Current book: For Whom the Bell Tolls
Pages read: 99 - 311
I read yesterday, despite appearances, and just completely forgot to post. It's not like I didn't have time, either. I just didn't even think about it. At all. Because that is how boring this novel is. It's actually better that I didn't post yesterday anyway, because nothing happened. No, really.
Robert Jordan and Maria have sex. Everyone argues. We find out that Pilar watched Pablo organize and oversee the killing of fascists in his hometown after it was taken over by rebels at the beginning of the conflict. (That was 100 pages, right there. Seriously.) The guerrillas (Man, that is a hard word to spell. I'm a good speller, but guerrilla gets me every time. It's the double r that I can't seem to remember.) pick up camp in order to move closer to the site of the bridge that needs to be blown up. Robert and Maria have sex again. Pilar is jealous of both of them and is apparently bisexual. (I'm not interpreting; it's really in there.) Pablo threatens Robert's command, but it comes to nothing when some enemy cavalry rides through and everyone switches into combat mode. Now, Robert and a fellow guerrilla named Augustin are keeping watch over the area. Also, it snows quite a bit.
There's a lot of wistfulness about Robert and Maria's relationship (which actually seems to be pretty genuine) and how they're having the rare experience of real love, but it has to be curtailed by the necessities of warfare. There's a lot of bemoaning of killing people, as well, especially when it's brutal and vengeful, as it was with Pablo and the fascists. (They were beaten to death with flails. Lovely.) I don't understand how so little can have happened, but there you are. Robert has these long internal monologues about his life, too, and we find out that he joined the fight with the Russians as kind of a pseudo-Communist, and that he used to be a professor of Spanish in Montana. It's the same stuff Hemingway always does, which is stark prose and unrealistically straightforward, repetitive dialogue interspersed with angst-filled musings about the past.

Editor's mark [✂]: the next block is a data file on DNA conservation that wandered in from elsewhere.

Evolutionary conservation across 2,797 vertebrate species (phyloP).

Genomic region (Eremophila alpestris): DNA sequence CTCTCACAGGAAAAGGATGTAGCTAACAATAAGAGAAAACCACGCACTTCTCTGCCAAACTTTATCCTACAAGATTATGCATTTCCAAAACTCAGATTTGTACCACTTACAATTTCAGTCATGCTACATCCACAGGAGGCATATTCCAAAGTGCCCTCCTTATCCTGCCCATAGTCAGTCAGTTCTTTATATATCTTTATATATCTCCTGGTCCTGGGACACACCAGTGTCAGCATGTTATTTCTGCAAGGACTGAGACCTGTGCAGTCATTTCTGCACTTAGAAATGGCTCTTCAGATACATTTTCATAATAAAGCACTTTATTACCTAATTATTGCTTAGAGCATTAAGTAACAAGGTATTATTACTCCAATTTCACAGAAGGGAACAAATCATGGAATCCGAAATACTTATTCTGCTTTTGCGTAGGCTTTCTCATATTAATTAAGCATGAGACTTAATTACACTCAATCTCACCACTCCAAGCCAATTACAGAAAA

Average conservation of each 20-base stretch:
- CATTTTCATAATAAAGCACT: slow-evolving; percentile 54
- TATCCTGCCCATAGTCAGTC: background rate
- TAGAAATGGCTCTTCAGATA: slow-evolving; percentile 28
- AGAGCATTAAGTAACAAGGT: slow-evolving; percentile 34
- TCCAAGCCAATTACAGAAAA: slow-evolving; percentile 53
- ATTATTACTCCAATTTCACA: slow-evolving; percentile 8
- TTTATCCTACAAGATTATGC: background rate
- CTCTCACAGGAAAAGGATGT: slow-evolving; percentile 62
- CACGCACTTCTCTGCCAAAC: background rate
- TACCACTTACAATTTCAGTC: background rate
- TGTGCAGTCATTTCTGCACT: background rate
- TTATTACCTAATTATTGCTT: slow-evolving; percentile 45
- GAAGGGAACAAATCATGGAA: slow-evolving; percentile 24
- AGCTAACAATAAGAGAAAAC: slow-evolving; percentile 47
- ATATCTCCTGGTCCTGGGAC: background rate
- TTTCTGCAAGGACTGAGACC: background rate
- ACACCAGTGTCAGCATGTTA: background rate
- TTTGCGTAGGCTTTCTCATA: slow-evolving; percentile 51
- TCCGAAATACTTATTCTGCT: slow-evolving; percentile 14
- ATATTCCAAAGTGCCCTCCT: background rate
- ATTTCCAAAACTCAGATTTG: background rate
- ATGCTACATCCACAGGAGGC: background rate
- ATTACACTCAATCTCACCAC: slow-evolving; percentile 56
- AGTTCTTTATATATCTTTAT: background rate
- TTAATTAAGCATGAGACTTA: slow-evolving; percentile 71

Also, for some reason Hemingway felt the need not to actually write any profanity in this book, but since it's a feature of many of the guerrillas' dialogue, he put it in as the actual words "unprintable," or "obscenity," or "I obscenity in the milk of your..." It's just obnoxious, frankly. If you want to swear, swear; if you don't, don't. But don't pretty it up for the censors. Where's the integrity? I don't find it endearing or indicative of the characters' speech patterns. I find it cheap as hell. Also, it's often confusing and jars you out of the narrative because it makes you stop and mentally translate back into normal swearing. Anyway, aside from the annoyance factor, it's idiocy to stop short of writing profanity, but to graphically describe people being beaten to death by flails. I'm not going to be more shocked by the word "fuck" than I am by torture and war crimes. Christ.
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